A quote from within the article (yes someone read the article):

    "It raises the question once again if it is really worth it for consumers to submit their data in exchange for free or discounted products or services that gain full access to their devices,

    Like paying for the same app will really turn off that data collection. The question things like this really raises is if allowing any data collection at all, ever, should be allowed.

    • Google changed Android so that all apps have "internet" rights.
      Smart move, it's an advertisement company after all.

    • by Anonymous Coward

      "It raises the question once again if it is really worth it for consumers to submit their data in exchange for free or discounted products or services that gain full access to their devices,

      Free comes with a dick up your ass.
      - Future, 8 Mile

  • Was the person posting this article new, or was there some compelling reason not to disclose the app in question?

  • by HuskyDog ( 143220 ) on Tuesday December 05, 2017 @01:57PM (#55681221) Homepage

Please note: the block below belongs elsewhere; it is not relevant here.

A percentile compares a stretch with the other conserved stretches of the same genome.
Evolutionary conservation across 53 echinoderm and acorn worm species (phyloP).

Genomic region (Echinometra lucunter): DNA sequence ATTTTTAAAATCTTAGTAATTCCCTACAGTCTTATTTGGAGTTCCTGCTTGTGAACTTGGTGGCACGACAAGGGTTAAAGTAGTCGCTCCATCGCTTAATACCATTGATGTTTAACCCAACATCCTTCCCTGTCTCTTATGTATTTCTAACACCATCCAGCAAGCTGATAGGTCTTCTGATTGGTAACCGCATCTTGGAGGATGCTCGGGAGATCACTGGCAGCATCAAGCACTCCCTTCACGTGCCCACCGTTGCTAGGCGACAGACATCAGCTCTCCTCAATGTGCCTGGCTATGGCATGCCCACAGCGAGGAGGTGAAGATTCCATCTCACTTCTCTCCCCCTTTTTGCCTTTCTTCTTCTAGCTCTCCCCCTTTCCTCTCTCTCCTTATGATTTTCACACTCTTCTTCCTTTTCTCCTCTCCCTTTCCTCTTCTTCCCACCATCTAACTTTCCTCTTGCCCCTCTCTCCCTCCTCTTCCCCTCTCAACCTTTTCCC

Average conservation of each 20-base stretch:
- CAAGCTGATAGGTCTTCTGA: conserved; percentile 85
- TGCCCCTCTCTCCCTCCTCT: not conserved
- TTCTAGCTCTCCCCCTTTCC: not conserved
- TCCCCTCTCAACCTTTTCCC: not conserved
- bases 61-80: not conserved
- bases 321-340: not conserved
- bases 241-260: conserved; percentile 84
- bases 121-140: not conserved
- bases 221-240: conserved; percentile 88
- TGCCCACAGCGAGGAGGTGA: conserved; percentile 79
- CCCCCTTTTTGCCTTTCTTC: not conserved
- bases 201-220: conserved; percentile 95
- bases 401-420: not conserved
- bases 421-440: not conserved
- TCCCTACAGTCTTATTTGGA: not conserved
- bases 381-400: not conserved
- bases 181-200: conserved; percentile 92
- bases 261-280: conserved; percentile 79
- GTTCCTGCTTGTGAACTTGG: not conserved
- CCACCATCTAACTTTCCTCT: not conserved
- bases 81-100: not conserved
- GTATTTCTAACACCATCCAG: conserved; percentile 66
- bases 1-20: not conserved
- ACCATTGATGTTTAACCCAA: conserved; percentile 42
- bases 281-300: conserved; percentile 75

So, 577 GB for 31 million users? That gives us about 18.6 MB per customer!!

    Clearly this is rather more than just some basic contact details and IP addresses and suggests that the bulk download of data from phones described in the article isn't just an occasional aberration.

    How come the Andoid OS even allows a keyboard app access to stored data in the first place?
  • by fishscene ( 3662081 ) on Tuesday December 05, 2017 @02:22PM (#55681425)
    I'm pretty sure the "leak" was the company collecting this information in the first place.
  • More like Google AI developer goldmine. "Pssstt...leave the backdoor open." But like everything wrong they do now, they'll burry it when their bots "just happen find some random guy" on a hate speech rant in the comments of a news article. Why do think the a lot of Slashdot comments start out so messed up and unrelated? It gives Google and other search engines a reason to make it harder to find since the comments are a part of the article. The bots can claim ignorance. That's why a lot of decentralized medi
  • Even with all of Apple's recent fuck-ups I'm still happy to have an iPhone every time I read about yet another security breach on Android.

  • It doesn't do predictive text, but everything else. I find the Ctrl C and V very useful []

    No permissions other than input.